The Herald and the Scotsman have their say on the ChambersHarrap closure today. Surprise surprise, not one news source anywhere seems to have quoted a real live lexicographer on the subject, or indeed anyone that works in dictionaries.
The culture minister, Michael Russell, a former television producer and author, feels that “it does, to a certain extent, reflect the changing patterns of how research and reference are now undertaken.” No doubt he’s right, but why couldn’t we hear from someone who actually knows about how all that affects dictionary sales?
Philip Jones of the Bookseller magazine claims that “so much is available faster and for free online. It doesn’t have the credibility that a print book has, but mostly people would tend to look online rather than buy a book for £10 that might go out of date in six months.” Again, no doubt true, though a tenner doesn’t go far these days, it’s the price of a round of drinks or couple of glossy magazines at an airport, and less than the tourist guide to the place you’re flying to, and those things date a fair sight faster than dictionaries. In my experience people see a dictionary as about as ephemeral as a bible, and buy a new one about as often.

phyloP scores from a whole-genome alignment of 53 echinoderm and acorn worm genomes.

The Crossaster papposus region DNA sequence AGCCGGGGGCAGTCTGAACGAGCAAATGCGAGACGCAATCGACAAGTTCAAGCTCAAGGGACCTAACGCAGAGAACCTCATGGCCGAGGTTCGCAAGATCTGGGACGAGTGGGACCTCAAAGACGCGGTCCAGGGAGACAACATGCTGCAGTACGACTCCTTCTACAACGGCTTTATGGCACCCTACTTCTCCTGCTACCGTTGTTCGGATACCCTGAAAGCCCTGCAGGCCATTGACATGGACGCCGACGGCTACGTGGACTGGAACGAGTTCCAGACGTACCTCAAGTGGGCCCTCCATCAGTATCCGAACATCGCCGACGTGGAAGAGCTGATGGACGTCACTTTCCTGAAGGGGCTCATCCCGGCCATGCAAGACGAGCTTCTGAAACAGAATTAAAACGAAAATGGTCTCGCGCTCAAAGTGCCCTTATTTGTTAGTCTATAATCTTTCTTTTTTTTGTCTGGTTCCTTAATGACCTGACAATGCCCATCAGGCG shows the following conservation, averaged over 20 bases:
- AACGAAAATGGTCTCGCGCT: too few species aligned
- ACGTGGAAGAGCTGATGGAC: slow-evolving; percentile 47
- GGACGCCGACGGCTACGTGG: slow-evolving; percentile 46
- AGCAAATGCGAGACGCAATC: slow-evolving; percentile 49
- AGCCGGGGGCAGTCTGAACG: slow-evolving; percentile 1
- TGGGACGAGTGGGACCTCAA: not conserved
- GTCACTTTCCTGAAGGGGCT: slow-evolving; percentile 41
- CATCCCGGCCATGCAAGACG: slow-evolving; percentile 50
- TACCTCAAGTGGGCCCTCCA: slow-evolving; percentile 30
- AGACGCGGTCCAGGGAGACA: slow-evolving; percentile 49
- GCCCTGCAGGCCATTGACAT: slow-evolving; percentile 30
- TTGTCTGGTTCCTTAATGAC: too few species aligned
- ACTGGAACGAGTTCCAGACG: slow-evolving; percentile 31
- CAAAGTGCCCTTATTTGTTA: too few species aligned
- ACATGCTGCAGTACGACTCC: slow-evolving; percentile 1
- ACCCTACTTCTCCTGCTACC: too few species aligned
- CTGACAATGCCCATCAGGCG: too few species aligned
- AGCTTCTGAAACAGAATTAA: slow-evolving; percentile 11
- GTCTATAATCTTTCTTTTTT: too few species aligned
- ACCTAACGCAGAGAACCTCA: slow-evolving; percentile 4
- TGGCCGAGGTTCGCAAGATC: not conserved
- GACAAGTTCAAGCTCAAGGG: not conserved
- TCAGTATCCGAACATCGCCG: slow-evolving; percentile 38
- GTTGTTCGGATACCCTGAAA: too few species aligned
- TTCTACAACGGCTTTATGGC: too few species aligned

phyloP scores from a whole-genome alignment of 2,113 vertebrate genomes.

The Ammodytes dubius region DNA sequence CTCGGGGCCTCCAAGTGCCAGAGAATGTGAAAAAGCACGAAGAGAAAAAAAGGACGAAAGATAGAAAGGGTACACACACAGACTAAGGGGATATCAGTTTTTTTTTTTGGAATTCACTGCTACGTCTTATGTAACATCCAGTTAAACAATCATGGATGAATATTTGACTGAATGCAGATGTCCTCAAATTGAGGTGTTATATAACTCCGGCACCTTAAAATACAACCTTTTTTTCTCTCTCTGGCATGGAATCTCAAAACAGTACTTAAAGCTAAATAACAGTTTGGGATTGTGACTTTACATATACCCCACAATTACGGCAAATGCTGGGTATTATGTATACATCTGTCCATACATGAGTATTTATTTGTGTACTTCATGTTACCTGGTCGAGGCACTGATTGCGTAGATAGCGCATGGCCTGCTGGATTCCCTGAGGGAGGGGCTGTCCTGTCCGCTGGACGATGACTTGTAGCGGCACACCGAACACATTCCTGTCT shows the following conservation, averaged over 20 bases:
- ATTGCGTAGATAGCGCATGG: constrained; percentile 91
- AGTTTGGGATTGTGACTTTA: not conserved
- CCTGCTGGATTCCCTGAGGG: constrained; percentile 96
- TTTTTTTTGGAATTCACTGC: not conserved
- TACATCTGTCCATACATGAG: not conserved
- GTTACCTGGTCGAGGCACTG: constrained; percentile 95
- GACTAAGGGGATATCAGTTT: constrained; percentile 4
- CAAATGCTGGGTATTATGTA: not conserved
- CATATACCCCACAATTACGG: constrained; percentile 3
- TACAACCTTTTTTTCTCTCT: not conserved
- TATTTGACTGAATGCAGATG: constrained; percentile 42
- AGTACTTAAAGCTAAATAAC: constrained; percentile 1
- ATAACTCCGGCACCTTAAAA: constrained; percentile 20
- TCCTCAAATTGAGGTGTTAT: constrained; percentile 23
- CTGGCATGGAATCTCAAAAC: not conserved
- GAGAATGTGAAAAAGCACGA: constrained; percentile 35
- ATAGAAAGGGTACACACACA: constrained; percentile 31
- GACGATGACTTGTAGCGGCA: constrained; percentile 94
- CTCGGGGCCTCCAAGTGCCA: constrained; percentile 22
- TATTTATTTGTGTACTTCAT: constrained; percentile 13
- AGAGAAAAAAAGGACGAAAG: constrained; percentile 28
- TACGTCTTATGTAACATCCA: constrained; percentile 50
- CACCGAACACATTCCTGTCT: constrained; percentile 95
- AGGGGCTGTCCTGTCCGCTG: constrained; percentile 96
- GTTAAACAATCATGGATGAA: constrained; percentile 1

Marion Sinclair of Publishing Scotland (formerly the Scottish Publishers Association) says “dictionaries have migrated online and a lot of people have the attitude that it doesn’t matter about the brand name. But often it doesn’t have the wealth of lexicography behind it. That is a real specialist skill and that is what we are in danger of losing.” Very good point, but one that would perhaps have been better made by a lexicographer. And, pace Ms Sinclair, actually it doesn’t matter much about the brand name. What matters is that the thing is properly written by someone who knows what they’re doing and then regularly updated, something that is indeed under threat.
Oh and by the way, assuming Google News is to be trusted, not one lousy English newspaper has even mentioned the story yet.